James Webb Telescope Observations Heat up with Coldest Ice Detection
The harshest arctic winters have got nothing on the chill from deep space. The James Webb Space Telescope (JWST) continues to provide gifts for scientists and space enthusiasts with its latest discovery: ice found within the deepest reaches of an interstellar molecular cloud. As reported in the journal Nature Astronomy, the JWST measured the frozen molecules at minus 440 degrees Fahrenheit (minus 263 degrees Celsius).
Could this discovery provide clues to early planet formation and possible early lifeforms?
“These observations open a new window on the formation pathways for the simple and complex molecules that are needed to make the building blocks of life,” lead study author Melissa McClure, an astronomer at Leiden Observatory in the Netherlands, said.
How is the rest of the scientific community responding to this life-altering (literally) news? Jason Steffen, Assistant Professor of Physics and Astronomy at the University of Nevada, Las Vegas, and member of NASA’s Kepler mission science team since 2008, gave some context around this latest JWST observation and why other astronomers and space professionals are eager to learn even more about these icy molecules.
In related efforts, the University of Nevada, Las Vegas research team discovered a new form of ice that redefines the properties of water at high pressures. This type of high-pressure water may be present in the interior of distant planets under immense strain from the forces of gravity. Perhaps this is the next bucket list item for the JWST to discover as it continues to probe the unknown reaches of space.
“New results from the James Webspace Telescope Show it has the power to do exactly what it was designed to do. That is to peer through layers of cold gas and dust to see what is going on behind them. These layers would be opaque to visible light and hide the goings-on deep inside the coldest and dirtiest places in the universe.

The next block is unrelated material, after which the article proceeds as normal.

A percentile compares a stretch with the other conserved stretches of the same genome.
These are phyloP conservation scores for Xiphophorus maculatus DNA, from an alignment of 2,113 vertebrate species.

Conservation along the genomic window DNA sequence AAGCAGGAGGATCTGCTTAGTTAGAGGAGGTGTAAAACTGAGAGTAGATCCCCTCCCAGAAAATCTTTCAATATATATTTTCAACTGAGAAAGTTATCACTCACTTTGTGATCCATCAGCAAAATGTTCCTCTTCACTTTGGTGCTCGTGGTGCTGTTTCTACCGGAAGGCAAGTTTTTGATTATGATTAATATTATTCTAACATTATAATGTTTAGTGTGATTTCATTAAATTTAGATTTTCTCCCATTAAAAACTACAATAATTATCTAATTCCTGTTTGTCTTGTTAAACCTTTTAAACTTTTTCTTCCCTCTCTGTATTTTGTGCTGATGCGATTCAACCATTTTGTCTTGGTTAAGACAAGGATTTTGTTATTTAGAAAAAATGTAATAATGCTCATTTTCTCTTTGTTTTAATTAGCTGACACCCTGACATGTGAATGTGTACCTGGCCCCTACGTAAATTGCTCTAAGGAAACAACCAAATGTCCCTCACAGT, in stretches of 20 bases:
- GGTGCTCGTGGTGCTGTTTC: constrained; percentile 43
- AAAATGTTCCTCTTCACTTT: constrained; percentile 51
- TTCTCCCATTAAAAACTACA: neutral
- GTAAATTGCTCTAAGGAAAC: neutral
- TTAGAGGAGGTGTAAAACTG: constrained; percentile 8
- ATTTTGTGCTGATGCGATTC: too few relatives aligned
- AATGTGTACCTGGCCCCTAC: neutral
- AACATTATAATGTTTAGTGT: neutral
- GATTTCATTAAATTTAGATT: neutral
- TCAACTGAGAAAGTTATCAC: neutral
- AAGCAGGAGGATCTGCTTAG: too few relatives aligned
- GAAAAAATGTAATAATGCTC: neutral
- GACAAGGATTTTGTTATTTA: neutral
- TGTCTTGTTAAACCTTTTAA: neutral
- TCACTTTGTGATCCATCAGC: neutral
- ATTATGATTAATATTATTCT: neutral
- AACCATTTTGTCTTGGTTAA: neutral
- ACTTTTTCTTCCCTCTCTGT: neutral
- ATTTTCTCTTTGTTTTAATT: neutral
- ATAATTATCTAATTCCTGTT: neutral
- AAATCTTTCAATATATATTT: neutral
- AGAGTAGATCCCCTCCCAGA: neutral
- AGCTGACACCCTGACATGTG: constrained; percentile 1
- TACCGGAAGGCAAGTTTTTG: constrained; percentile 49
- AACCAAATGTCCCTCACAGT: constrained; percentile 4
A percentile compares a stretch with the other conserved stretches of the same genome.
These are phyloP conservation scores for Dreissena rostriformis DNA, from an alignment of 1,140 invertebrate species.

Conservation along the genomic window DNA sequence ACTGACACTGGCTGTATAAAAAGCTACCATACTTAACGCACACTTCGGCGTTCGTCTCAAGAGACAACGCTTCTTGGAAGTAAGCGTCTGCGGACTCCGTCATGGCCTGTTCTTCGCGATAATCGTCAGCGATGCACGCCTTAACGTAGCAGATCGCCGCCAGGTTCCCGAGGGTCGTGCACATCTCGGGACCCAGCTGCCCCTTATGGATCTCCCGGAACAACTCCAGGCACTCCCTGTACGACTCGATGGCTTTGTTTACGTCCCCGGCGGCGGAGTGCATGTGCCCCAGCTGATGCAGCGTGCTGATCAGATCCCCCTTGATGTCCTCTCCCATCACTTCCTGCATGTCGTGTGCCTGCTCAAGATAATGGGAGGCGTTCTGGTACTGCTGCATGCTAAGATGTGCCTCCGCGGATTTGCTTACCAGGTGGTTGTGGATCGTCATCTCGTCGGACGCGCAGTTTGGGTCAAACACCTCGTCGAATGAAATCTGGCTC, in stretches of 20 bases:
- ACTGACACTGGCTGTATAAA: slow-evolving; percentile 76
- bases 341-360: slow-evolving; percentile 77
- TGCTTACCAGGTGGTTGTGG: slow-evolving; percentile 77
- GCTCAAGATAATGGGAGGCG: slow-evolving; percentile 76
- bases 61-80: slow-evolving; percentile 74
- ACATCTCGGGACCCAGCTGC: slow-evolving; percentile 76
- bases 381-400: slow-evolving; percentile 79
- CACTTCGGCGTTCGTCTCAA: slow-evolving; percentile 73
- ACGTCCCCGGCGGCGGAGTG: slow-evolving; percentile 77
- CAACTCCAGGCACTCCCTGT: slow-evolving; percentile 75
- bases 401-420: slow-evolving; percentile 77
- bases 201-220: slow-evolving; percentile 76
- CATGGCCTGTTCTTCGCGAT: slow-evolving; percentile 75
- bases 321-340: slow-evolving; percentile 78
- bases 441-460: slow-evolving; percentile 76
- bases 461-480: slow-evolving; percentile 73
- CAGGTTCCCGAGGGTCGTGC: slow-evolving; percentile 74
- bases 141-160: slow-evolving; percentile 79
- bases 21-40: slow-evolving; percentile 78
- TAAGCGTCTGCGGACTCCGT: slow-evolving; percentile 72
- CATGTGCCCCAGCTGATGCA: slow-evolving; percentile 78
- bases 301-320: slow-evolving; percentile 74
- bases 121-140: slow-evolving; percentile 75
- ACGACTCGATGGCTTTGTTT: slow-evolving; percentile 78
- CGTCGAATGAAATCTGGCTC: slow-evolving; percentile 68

In this study, astronomers use the James Webspace Telescope to study the composition of condensed material deep within the cold cloud of gas called Chameleon I. This is a cloud where stars are forming. They wanted to see how different ices or molecules of light elements condensed out of that cloud. These light elements include carbon, oxygen, nitrogen, hydrogen, and sulfur, and these elements are important for the formation of planets as well as the development of planetary atmospheres and eventually life on any of these planets that might form as infrared light from distant stars pass through that cloud.
It will be absorbed by these different ices, and we can measure what they’re made out of within that. These results will help us piece together the development of planet-forming material from within this cloud. And it’s especially important because this is before the time that most of the stars have formed and certainly before the time that any of the planets have formed.”
Article by James Kent.
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